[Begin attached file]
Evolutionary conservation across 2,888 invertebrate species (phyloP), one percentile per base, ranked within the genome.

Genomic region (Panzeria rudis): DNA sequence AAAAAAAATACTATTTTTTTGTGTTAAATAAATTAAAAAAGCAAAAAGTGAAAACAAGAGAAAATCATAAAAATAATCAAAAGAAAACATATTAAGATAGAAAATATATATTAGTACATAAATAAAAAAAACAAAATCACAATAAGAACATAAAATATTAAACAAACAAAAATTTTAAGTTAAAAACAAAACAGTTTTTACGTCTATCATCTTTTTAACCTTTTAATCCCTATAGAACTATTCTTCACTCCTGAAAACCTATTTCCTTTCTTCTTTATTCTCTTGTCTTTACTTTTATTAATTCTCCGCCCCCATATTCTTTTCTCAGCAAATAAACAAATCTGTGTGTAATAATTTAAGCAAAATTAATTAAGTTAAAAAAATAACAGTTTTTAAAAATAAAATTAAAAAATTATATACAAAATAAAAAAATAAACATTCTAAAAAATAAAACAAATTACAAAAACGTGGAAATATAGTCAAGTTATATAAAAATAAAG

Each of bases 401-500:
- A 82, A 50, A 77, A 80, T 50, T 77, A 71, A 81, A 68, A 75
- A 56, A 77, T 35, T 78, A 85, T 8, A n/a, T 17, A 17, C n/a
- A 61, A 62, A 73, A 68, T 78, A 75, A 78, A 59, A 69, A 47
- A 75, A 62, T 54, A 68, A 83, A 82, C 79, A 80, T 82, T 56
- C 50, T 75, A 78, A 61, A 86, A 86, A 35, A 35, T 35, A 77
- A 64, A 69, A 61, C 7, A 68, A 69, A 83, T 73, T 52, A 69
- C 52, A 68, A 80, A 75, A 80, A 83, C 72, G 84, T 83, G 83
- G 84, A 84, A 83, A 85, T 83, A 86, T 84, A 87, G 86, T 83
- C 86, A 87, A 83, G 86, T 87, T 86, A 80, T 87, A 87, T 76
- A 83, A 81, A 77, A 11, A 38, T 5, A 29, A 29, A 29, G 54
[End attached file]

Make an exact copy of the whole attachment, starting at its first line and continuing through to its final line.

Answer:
Evolutionary conservation across 2,888 invertebrate species (phyloP), one percentile per base, ranked within the genome.

Genomic region (Panzeria rudis): DNA sequence AAAAAAAATACTATTTTTTTGTGTTAAATAAATTAAAAAAGCAAAAAGTGAAAACAAGAGAAAATCATAAAAATAATCAAAAGAAAACATATTAAGATAGAAAATATATATTAGTACATAAATAAAAAAAACAAAATCACAATAAGAACATAAAATATTAAACAAACAAAAATTTTAAGTTAAAAACAAAACAGTTTTTACGTCTATCATCTTTTTAACCTTTTAATCCCTATAGAACTATTCTTCACTCCTGAAAACCTATTTCCTTTCTTCTTTATTCTCTTGTCTTTACTTTTATTAATTCTCCGCCCCCATATTCTTTTCTCAGCAAATAAACAAATCTGTGTGTAATAATTTAAGCAAAATTAATTAAGTTAAAAAAATAACAGTTTTTAAAAATAAAATTAAAAAATTATATACAAAATAAAAAAATAAACATTCTAAAAAATAAAACAAATTACAAAAACGTGGAAATATAGTCAAGTTATATAAAAATAAAG

Each of bases 401-500:
- A 82, A 50, A 77, A 80, T 50, T 77, A 71, A 81, A 68, A 75
- A 56, A 77, T 35, T 78, A 85, T 8, A n/a, T 17, A 17, C n/a
- A 61, A 62, A 73, A 68, T 78, A 75, A 78, A 59, A 69, A 47
- A 75, A 62, T 54, A 68, A 83, A 82, C 79, A 80, T 82, T 56
- C 50, T 75, A 78, A 61, A 86, A 86, A 35, A 35, T 35, A 77
- A 64, A 69, A 61, C 7, A 68, A 69, A 83, T 73, T 52, A 69
- C 52, A 68, A 80, A 75, A 80, A 83, C 72, G 84, T 83, G 83
- G 84, A 84, A 83, A 85, T 83, A 86, T 84, A 87, G 86, T 83
- C 86, A 87, A 83, G 86, T 87, T 86, A 80, T 87, A 87, T 76
- A 83, A 81, A 77, A 11, A 38, T 5, A 29, A 29, A 29, G 54